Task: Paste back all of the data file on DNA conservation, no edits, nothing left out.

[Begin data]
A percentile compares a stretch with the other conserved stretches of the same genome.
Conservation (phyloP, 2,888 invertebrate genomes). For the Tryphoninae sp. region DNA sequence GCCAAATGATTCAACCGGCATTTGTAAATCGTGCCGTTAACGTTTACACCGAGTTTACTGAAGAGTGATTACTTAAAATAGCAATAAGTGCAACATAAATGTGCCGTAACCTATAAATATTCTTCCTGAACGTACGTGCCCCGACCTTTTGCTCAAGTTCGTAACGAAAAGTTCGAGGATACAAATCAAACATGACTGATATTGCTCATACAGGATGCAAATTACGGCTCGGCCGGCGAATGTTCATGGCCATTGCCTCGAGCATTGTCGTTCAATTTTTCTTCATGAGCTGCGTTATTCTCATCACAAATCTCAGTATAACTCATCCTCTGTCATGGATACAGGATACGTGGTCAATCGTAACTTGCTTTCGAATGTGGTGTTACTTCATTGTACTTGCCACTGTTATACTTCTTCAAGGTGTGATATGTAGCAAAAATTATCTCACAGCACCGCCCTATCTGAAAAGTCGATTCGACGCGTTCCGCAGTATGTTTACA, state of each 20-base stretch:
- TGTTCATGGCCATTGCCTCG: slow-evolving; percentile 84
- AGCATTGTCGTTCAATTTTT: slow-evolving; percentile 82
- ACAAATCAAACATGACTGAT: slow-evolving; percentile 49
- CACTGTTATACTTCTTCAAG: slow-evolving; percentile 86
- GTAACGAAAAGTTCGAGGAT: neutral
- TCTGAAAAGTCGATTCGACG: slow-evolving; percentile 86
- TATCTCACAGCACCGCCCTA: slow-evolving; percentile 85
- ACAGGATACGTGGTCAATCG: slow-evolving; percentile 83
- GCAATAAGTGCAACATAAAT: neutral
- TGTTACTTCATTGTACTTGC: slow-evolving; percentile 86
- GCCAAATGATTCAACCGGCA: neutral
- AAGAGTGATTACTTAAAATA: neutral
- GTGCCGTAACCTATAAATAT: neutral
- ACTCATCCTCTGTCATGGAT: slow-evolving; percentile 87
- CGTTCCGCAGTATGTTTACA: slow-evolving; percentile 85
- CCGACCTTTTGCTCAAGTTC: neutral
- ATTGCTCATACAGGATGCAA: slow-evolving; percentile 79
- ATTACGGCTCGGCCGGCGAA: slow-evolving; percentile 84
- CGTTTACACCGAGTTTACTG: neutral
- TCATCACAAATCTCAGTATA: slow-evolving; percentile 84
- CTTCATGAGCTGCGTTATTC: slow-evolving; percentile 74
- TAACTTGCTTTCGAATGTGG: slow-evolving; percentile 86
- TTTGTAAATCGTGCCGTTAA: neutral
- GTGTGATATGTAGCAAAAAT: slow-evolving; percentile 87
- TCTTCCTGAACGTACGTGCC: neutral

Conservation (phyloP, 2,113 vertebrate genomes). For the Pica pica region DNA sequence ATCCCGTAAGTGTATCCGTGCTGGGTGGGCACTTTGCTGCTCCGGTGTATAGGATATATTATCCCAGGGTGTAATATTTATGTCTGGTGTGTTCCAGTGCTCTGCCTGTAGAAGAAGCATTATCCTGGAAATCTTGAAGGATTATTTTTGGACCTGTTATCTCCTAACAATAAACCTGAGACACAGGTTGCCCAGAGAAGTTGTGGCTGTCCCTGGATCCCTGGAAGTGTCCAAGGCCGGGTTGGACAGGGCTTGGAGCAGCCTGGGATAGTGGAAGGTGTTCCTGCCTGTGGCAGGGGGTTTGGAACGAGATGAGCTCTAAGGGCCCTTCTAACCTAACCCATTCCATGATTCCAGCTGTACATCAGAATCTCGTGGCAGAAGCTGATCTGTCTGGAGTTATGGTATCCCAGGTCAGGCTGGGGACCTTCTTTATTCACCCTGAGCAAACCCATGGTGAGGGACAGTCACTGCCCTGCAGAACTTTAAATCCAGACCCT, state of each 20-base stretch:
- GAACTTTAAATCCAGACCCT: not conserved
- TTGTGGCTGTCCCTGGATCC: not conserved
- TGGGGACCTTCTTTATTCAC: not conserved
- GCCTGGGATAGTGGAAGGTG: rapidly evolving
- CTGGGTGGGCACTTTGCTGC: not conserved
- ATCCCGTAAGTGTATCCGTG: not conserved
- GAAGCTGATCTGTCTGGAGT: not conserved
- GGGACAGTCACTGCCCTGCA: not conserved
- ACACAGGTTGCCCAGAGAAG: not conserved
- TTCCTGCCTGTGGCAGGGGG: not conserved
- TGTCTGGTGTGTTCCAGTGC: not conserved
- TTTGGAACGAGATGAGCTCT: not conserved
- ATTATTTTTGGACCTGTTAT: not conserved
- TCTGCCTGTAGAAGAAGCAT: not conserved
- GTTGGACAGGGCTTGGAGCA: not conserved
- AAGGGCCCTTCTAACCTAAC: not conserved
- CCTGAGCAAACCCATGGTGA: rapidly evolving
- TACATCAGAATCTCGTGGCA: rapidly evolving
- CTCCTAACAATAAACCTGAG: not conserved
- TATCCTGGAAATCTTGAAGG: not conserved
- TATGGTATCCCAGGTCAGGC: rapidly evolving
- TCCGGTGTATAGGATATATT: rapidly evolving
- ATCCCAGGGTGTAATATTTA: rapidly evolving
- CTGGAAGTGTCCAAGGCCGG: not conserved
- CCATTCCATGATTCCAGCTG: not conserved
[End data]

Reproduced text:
A percentile compares a stretch with the other conserved stretches of the same genome.
Conservation (phyloP, 2,888 invertebrate genomes). For the Tryphoninae sp. region DNA sequence GCCAAATGATTCAACCGGCATTTGTAAATCGTGCCGTTAACGTTTACACCGAGTTTACTGAAGAGTGATTACTTAAAATAGCAATAAGTGCAACATAAATGTGCCGTAACCTATAAATATTCTTCCTGAACGTACGTGCCCCGACCTTTTGCTCAAGTTCGTAACGAAAAGTTCGAGGATACAAATCAAACATGACTGATATTGCTCATACAGGATGCAAATTACGGCTCGGCCGGCGAATGTTCATGGCCATTGCCTCGAGCATTGTCGTTCAATTTTTCTTCATGAGCTGCGTTATTCTCATCACAAATCTCAGTATAACTCATCCTCTGTCATGGATACAGGATACGTGGTCAATCGTAACTTGCTTTCGAATGTGGTGTTACTTCATTGTACTTGCCACTGTTATACTTCTTCAAGGTGTGATATGTAGCAAAAATTATCTCACAGCACCGCCCTATCTGAAAAGTCGATTCGACGCGTTCCGCAGTATGTTTACA, state of each 20-base stretch:
- TGTTCATGGCCATTGCCTCG: slow-evolving; percentile 84
- AGCATTGTCGTTCAATTTTT: slow-evolving; percentile 82
- ACAAATCAAACATGACTGAT: slow-evolving; percentile 49
- CACTGTTATACTTCTTCAAG: slow-evolving; percentile 86
- GTAACGAAAAGTTCGAGGAT: neutral
- TCTGAAAAGTCGATTCGACG: slow-evolving; percentile 86
- TATCTCACAGCACCGCCCTA: slow-evolving; percentile 85
- ACAGGATACGTGGTCAATCG: slow-evolving; percentile 83
- GCAATAAGTGCAACATAAAT: neutral
- TGTTACTTCATTGTACTTGC: slow-evolving; percentile 86
- GCCAAATGATTCAACCGGCA: neutral
- AAGAGTGATTACTTAAAATA: neutral
- GTGCCGTAACCTATAAATAT: neutral
- ACTCATCCTCTGTCATGGAT: slow-evolving; percentile 87
- CGTTCCGCAGTATGTTTACA: slow-evolving; percentile 85
- CCGACCTTTTGCTCAAGTTC: neutral
- ATTGCTCATACAGGATGCAA: slow-evolving; percentile 79
- ATTACGGCTCGGCCGGCGAA: slow-evolving; percentile 84
- CGTTTACACCGAGTTTACTG: neutral
- TCATCACAAATCTCAGTATA: slow-evolving; percentile 84
- CTTCATGAGCTGCGTTATTC: slow-evolving; percentile 74
- TAACTTGCTTTCGAATGTGG: slow-evolving; percentile 86
- TTTGTAAATCGTGCCGTTAA: neutral
- GTGTGATATGTAGCAAAAAT: slow-evolving; percentile 87
- TCTTCCTGAACGTACGTGCC: neutral

Conservation (phyloP, 2,113 vertebrate genomes). For the Pica pica region DNA sequence ATCCCGTAAGTGTATCCGTGCTGGGTGGGCACTTTGCTGCTCCGGTGTATAGGATATATTATCCCAGGGTGTAATATTTATGTCTGGTGTGTTCCAGTGCTCTGCCTGTAGAAGAAGCATTATCCTGGAAATCTTGAAGGATTATTTTTGGACCTGTTATCTCCTAACAATAAACCTGAGACACAGGTTGCCCAGAGAAGTTGTGGCTGTCCCTGGATCCCTGGAAGTGTCCAAGGCCGGGTTGGACAGGGCTTGGAGCAGCCTGGGATAGTGGAAGGTGTTCCTGCCTGTGGCAGGGGGTTTGGAACGAGATGAGCTCTAAGGGCCCTTCTAACCTAACCCATTCCATGATTCCAGCTGTACATCAGAATCTCGTGGCAGAAGCTGATCTGTCTGGAGTTATGGTATCCCAGGTCAGGCTGGGGACCTTCTTTATTCACCCTGAGCAAACCCATGGTGAGGGACAGTCACTGCCCTGCAGAACTTTAAATCCAGACCCT, state of each 20-base stretch:
- GAACTTTAAATCCAGACCCT: not conserved
- TTGTGGCTGTCCCTGGATCC: not conserved
- TGGGGACCTTCTTTATTCAC: not conserved
- GCCTGGGATAGTGGAAGGTG: rapidly evolving
- CTGGGTGGGCACTTTGCTGC: not conserved
- ATCCCGTAAGTGTATCCGTG: not conserved
- GAAGCTGATCTGTCTGGAGT: not conserved
- GGGACAGTCACTGCCCTGCA: not conserved
- ACACAGGTTGCCCAGAGAAG: not conserved
- TTCCTGCCTGTGGCAGGGGG: not conserved
- TGTCTGGTGTGTTCCAGTGC: not conserved
- TTTGGAACGAGATGAGCTCT: not conserved
- ATTATTTTTGGACCTGTTAT: not conserved
- TCTGCCTGTAGAAGAAGCAT: not conserved
- GTTGGACAGGGCTTGGAGCA: not conserved
- AAGGGCCCTTCTAACCTAAC: not conserved
- CCTGAGCAAACCCATGGTGA: rapidly evolving
- TACATCAGAATCTCGTGGCA: rapidly evolving
- CTCCTAACAATAAACCTGAG: not conserved
- TATCCTGGAAATCTTGAAGG: not conserved
- TATGGTATCCCAGGTCAGGC: rapidly evolving
- TCCGGTGTATAGGATATATT: rapidly evolving
- ATCCCAGGGTGTAATATTTA: rapidly evolving
- CTGGAAGTGTCCAAGGCCGG: not conserved
- CCATTCCATGATTCCAGCTG: not conserved